The player and the teams he played on are a paradox, unfairly dismissed as a bridge between the two greatest eras in franchise history, and alternately lionized for one triumphant moment, a contest so resplendent that the league’s marketing juggernaut hails Game 5 of the 1976 NBA Finals as ‘The Greatest Game Ever Played’. To pigeonhole Dave Cowens and the 1970s Boston Celtics in such a way is to do each a genuine disservice, because their decade as a whole was far more interesting than the sum of those undeniably significant parts.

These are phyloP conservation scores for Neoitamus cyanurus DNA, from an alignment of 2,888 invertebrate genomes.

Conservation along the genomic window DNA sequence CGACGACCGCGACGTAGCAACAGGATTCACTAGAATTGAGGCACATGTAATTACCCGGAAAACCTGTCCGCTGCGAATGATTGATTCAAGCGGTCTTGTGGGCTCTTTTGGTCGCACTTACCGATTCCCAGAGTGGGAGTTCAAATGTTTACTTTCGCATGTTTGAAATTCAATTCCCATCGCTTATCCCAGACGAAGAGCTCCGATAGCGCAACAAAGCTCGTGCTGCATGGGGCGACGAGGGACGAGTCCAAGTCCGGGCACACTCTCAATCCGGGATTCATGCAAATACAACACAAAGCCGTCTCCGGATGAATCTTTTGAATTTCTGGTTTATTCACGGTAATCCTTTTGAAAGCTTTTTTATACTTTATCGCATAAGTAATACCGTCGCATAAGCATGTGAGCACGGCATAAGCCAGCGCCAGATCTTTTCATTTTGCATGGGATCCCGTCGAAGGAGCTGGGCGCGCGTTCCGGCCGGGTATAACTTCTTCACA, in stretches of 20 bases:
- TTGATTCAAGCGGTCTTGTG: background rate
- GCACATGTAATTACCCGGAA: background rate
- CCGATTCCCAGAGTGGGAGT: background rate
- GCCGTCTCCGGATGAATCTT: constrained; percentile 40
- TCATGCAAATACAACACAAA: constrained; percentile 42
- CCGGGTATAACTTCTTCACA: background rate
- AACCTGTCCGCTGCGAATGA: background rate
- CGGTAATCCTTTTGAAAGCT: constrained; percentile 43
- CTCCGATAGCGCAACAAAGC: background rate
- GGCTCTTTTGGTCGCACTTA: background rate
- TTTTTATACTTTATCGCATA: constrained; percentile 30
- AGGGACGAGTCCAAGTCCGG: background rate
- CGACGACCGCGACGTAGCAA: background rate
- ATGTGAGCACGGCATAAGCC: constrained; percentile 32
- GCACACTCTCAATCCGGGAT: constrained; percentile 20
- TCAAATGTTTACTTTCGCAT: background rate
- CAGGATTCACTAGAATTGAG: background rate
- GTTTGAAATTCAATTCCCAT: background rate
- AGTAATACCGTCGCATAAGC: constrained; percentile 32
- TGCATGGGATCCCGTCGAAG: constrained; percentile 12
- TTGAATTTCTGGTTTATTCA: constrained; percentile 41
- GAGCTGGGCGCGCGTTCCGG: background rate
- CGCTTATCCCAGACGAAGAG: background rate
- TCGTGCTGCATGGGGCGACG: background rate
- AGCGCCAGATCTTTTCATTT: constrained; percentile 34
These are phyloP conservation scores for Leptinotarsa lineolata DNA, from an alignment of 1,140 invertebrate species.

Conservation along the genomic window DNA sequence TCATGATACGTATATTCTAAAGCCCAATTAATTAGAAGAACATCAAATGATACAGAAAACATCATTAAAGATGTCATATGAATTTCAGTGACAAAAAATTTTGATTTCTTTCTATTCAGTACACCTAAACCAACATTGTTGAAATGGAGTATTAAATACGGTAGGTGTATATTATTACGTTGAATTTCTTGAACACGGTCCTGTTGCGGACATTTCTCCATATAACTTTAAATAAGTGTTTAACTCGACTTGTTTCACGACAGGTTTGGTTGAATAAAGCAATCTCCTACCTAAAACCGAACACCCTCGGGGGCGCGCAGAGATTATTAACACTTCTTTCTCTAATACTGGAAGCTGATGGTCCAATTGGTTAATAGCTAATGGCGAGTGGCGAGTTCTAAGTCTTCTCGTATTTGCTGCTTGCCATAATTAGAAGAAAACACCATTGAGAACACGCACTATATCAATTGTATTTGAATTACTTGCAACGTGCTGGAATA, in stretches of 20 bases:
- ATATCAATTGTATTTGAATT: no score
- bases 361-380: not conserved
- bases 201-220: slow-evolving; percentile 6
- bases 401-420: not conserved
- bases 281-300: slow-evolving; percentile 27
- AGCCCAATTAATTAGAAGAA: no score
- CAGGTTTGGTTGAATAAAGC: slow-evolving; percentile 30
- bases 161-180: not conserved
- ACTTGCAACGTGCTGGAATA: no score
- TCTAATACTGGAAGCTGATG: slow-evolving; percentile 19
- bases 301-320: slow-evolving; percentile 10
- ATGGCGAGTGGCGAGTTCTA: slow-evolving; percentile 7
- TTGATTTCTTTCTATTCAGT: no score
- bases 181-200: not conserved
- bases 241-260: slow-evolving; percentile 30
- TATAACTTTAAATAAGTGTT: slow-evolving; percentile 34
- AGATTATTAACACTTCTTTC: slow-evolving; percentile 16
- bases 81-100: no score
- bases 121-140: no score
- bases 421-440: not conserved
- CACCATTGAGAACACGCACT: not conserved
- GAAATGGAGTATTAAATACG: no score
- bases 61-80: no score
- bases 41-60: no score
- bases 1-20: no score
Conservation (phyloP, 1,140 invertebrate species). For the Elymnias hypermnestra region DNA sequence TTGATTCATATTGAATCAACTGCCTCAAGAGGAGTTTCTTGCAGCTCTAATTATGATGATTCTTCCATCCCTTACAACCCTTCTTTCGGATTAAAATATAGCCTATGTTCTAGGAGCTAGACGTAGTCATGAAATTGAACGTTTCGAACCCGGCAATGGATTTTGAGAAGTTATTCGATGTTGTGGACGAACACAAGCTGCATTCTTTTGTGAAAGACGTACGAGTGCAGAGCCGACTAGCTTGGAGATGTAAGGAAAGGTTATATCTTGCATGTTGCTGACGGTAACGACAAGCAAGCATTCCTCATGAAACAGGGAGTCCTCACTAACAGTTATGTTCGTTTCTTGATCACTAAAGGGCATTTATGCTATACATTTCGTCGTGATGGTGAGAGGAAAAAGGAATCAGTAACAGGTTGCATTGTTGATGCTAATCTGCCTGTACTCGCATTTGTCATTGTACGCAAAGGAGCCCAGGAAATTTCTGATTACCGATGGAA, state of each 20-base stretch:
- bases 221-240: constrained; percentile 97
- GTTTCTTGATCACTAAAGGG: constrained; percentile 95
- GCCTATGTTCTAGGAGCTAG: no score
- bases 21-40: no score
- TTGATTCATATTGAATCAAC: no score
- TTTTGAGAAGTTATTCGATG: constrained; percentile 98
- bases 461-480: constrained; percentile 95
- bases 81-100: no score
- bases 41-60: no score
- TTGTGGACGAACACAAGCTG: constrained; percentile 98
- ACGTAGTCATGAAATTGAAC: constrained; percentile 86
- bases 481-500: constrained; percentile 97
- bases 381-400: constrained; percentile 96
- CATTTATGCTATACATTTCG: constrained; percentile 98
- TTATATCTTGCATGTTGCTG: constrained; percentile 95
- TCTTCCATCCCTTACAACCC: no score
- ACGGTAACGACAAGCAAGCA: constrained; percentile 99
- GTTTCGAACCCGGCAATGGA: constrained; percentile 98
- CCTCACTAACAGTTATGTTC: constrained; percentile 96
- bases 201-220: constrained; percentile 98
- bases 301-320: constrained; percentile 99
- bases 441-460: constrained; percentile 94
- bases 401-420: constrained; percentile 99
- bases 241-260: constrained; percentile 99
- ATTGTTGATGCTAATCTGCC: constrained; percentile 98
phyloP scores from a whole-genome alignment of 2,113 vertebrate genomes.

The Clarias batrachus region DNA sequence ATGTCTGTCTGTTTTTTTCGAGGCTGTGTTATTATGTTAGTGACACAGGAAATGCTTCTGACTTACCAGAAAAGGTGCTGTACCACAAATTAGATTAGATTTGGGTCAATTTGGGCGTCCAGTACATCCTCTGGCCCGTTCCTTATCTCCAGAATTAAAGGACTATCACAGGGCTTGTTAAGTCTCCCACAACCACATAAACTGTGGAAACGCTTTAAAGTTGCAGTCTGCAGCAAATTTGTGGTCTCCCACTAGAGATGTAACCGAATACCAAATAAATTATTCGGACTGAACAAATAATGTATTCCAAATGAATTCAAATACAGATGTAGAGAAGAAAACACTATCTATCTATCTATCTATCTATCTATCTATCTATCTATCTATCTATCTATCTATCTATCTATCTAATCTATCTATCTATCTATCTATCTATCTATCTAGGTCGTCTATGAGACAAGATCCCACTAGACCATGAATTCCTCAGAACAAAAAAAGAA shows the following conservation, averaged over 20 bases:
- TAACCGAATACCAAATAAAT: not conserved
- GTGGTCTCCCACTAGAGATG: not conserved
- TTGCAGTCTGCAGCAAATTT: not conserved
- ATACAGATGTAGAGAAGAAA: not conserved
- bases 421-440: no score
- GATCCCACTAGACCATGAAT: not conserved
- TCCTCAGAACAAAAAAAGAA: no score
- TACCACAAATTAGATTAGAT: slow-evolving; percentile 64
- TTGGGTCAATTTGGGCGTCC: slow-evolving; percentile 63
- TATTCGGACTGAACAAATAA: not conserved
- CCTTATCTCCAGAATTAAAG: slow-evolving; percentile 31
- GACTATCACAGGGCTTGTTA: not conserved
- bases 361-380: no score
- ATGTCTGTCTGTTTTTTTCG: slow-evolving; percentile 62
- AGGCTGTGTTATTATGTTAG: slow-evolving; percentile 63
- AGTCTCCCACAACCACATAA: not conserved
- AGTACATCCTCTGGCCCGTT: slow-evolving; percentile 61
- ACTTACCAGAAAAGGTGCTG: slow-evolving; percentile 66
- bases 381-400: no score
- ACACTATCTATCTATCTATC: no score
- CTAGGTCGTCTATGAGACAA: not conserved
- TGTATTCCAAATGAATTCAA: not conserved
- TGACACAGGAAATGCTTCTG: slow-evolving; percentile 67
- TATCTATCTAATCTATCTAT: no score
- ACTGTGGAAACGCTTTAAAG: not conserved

The timing of Cowens’ arrival in Boston was enough to make lesser men shrink from the daunting task awaiting him: Replacing the greatest winner in the history of professional sports while simultaneously lifting a storied franchise out of its post-dynasty funk. All Bill Russell had achieved before him was win eleven championships in thirteen years, a feat unequaled in any of the major North American sports leagues, and in the process become an iconic symbol for getting the job done. For Russell, winning seemed almost preordained; in addition to those eleven titles as either player or player-coach of the Boston Celtics, there were the two preceding NCAA championships while at the University of San Francisco, followed by Olympic gold. Cowens, by contrast, played his collegiate basketball at Florida State, a program not known for its basketball excellence and further obscured by probation resulting from a series of recruiting violations. How could this undersized center – this relatively unknown commodity – expect to fill the shoes of the great Bill Russell? How could he ever expect to win over the Boston Garden faithful?